One type of ritual that some people find very empowering is unbaptism. An unbaptism is exactly what it sounds like — the opposite of a baptism. The idea is that, if a baptism makes a Christian, an unbaptism makes someone un-Christian, no longer part of that lineage. It is a ritual rejection of Christianity. (Obviously, this only applies if you’re a former Christian, though some of the following suggestions could be adjusted to fit a rejection of other religions.)

If you’re interested in unbaptism, here are some ideas for how it could be done:

  • A classic method of unbaptism is to recite the Lord’s Prayer backwards under a full moon. (For a non-Christians version, use a significant prayer from whatever religion you have left.)
  • Run a bath. Add a tiny pinch of sulfur (a.k.a. brimstone) to the water. Get into the bath and say, “By water I was baptized, and by water my baptism is rejected.” Submerge your entire body under the water for several seconds. When you come back up, your unbaptism is complete. (You may want to shower after this one. Sulfur does not smell good.)
  • The Detroit Satanic Temple has a delightfully dramatic unbaptism ritual. For a DIY version, you will need holy water or some other relic from the faith you were baptized in, a fireproof dish, a black candle, and an apple or other sweet fruit. Light the candle and place it in your fireproof dish. Toss some holy water onto the flame (not enough to extinguish it) and say, “I cast my chains into the dust of hell.” Take a bite of the apple and say, “I savor the fruit of knowledge and disobedience.” Finally, declare proudly, “I am unbaptized.” You can add “in the name of Satan” at the end or leave it out, depending on your comfort level.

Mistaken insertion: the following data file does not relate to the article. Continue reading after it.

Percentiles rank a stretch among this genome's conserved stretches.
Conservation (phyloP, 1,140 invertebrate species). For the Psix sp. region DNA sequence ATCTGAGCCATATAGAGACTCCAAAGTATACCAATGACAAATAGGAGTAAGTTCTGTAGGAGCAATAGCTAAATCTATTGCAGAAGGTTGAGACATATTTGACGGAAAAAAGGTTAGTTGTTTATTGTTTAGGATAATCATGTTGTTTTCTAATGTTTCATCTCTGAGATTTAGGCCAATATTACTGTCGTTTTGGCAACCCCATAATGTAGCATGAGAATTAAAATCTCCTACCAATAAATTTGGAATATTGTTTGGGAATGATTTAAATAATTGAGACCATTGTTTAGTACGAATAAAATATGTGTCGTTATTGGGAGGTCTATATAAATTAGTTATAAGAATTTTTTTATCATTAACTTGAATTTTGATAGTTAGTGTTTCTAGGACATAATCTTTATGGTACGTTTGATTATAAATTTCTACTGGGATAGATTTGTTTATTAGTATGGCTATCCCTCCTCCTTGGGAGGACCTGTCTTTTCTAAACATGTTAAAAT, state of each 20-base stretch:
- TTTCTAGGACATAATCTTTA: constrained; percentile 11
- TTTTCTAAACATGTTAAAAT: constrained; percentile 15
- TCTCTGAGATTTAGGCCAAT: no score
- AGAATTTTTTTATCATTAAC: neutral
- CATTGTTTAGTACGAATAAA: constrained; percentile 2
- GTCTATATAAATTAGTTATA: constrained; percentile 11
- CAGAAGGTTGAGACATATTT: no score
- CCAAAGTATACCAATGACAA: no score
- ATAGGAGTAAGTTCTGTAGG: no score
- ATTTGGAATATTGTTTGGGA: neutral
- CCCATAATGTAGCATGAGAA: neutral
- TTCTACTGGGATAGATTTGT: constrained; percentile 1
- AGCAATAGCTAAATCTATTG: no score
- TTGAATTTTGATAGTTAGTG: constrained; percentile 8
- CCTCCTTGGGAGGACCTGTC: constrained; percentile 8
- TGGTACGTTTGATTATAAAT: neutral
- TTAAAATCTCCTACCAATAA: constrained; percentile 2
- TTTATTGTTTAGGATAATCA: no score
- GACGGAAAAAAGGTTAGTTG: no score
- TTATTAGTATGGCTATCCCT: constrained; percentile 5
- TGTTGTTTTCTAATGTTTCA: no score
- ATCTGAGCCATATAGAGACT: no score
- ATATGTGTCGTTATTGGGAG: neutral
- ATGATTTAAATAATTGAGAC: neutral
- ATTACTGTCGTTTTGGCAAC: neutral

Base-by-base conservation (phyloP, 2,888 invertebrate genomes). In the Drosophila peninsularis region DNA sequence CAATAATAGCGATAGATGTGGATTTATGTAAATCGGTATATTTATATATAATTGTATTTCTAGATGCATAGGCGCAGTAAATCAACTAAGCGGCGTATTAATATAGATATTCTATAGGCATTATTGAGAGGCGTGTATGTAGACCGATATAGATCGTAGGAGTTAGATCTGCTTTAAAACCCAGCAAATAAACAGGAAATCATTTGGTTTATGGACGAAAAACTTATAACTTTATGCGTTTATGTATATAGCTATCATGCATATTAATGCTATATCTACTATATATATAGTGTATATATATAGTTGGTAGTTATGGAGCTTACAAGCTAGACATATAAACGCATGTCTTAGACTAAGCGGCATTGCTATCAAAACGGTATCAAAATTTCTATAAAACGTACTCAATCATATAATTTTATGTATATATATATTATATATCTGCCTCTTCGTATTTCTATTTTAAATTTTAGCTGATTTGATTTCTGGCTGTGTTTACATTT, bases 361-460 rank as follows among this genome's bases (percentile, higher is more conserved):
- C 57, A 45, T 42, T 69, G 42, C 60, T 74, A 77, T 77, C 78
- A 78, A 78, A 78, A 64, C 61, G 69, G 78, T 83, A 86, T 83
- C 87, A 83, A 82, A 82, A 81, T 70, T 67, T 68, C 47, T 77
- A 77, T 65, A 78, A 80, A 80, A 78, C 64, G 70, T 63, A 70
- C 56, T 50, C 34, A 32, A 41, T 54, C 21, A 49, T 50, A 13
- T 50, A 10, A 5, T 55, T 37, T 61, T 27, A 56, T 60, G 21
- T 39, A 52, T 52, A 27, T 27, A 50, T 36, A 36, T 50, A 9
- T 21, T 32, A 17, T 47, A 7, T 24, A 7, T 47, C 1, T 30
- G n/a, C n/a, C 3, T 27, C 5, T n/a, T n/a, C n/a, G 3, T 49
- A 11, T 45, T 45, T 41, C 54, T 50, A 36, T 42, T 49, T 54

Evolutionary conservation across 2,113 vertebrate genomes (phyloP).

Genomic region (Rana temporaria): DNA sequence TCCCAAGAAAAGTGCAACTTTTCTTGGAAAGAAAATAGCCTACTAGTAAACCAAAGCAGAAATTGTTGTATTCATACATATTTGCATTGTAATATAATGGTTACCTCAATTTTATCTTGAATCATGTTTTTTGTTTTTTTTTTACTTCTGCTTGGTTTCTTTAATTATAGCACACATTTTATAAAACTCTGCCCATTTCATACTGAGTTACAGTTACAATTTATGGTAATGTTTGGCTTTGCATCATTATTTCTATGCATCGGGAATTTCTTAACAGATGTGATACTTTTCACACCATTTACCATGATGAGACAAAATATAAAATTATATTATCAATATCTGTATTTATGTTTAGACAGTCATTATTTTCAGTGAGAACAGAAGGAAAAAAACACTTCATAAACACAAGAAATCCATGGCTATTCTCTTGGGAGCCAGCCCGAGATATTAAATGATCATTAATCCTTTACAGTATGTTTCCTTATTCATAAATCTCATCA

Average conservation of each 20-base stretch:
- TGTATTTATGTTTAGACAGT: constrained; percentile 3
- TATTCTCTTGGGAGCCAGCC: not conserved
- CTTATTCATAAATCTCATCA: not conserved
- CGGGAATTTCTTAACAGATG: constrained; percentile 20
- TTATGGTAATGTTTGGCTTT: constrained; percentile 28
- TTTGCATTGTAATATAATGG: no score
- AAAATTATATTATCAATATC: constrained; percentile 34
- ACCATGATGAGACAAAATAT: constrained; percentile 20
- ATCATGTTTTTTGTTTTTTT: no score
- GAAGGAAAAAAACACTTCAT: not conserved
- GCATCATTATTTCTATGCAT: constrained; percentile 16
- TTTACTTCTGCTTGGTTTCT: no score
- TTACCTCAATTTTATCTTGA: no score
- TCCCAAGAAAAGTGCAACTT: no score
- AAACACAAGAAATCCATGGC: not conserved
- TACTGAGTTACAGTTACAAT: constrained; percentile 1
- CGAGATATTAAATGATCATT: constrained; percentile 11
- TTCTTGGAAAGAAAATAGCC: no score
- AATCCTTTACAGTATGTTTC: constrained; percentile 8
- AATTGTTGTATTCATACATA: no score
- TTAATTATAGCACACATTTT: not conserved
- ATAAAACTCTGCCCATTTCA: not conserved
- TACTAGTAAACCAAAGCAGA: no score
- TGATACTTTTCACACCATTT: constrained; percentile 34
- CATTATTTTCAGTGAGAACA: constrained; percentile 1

Personally, I’ve never felt the need to unbaptize myself. I’ve ritually rejected my Mormon upbringing in other ways. Maybe someday I’ll decide to go for the unbaptism, but I’ve never really felt like I needed it. Likewise, you’ll need to decide for yourself what ritual(s) will work for you.

Step Six: Honor your recovery

Our first reaction to trauma is to hide it away and never speak of it again. When we do this, we do ourselves a disservice. Your recovery is a part of your life story. You had the strength to walk away from a situation that was hurting you, and that deserves to be celebrated! Be proud of yourself for how far you’ve come!

You may choose to honor your recovery by celebrating an important date every year, like the day you decided to leave the group, the date of the last meeting you attended, or the date you were removed from the membership records. Keep this celebration fun and light — get drinks with friends, bake a cake for yourself, or just take a few moments to silently acknowledge your journey.

If you feel like having a party is a bit much, you can also honor your recovery by talking to other people about your experiences. Share your story with others. If you’re feeling shy, try sharing your story anonymously online. (Reddit has several forums specifically for anonymous stories.) You’ll be amazed by how validating it can be to tell people what you’ve been through. `

Another way to honor your recovery is to work for personal and religious freedom for all people. Protest laws with religious motivations. Donate to organizations that campaign for the separation of church and state. Educate people about how to recognize an unhealthy religious organization. Let your own story motivate you to help others who are in similar situations.

And most of all, take joy in your journey. Be proud of yourself for how far you’ve come, but know that your recovery is a lifelong journey. Be gentle and understanding with yourself. You are doing what is right for you, and no god or spirit worthy of worship could ever be upset by that.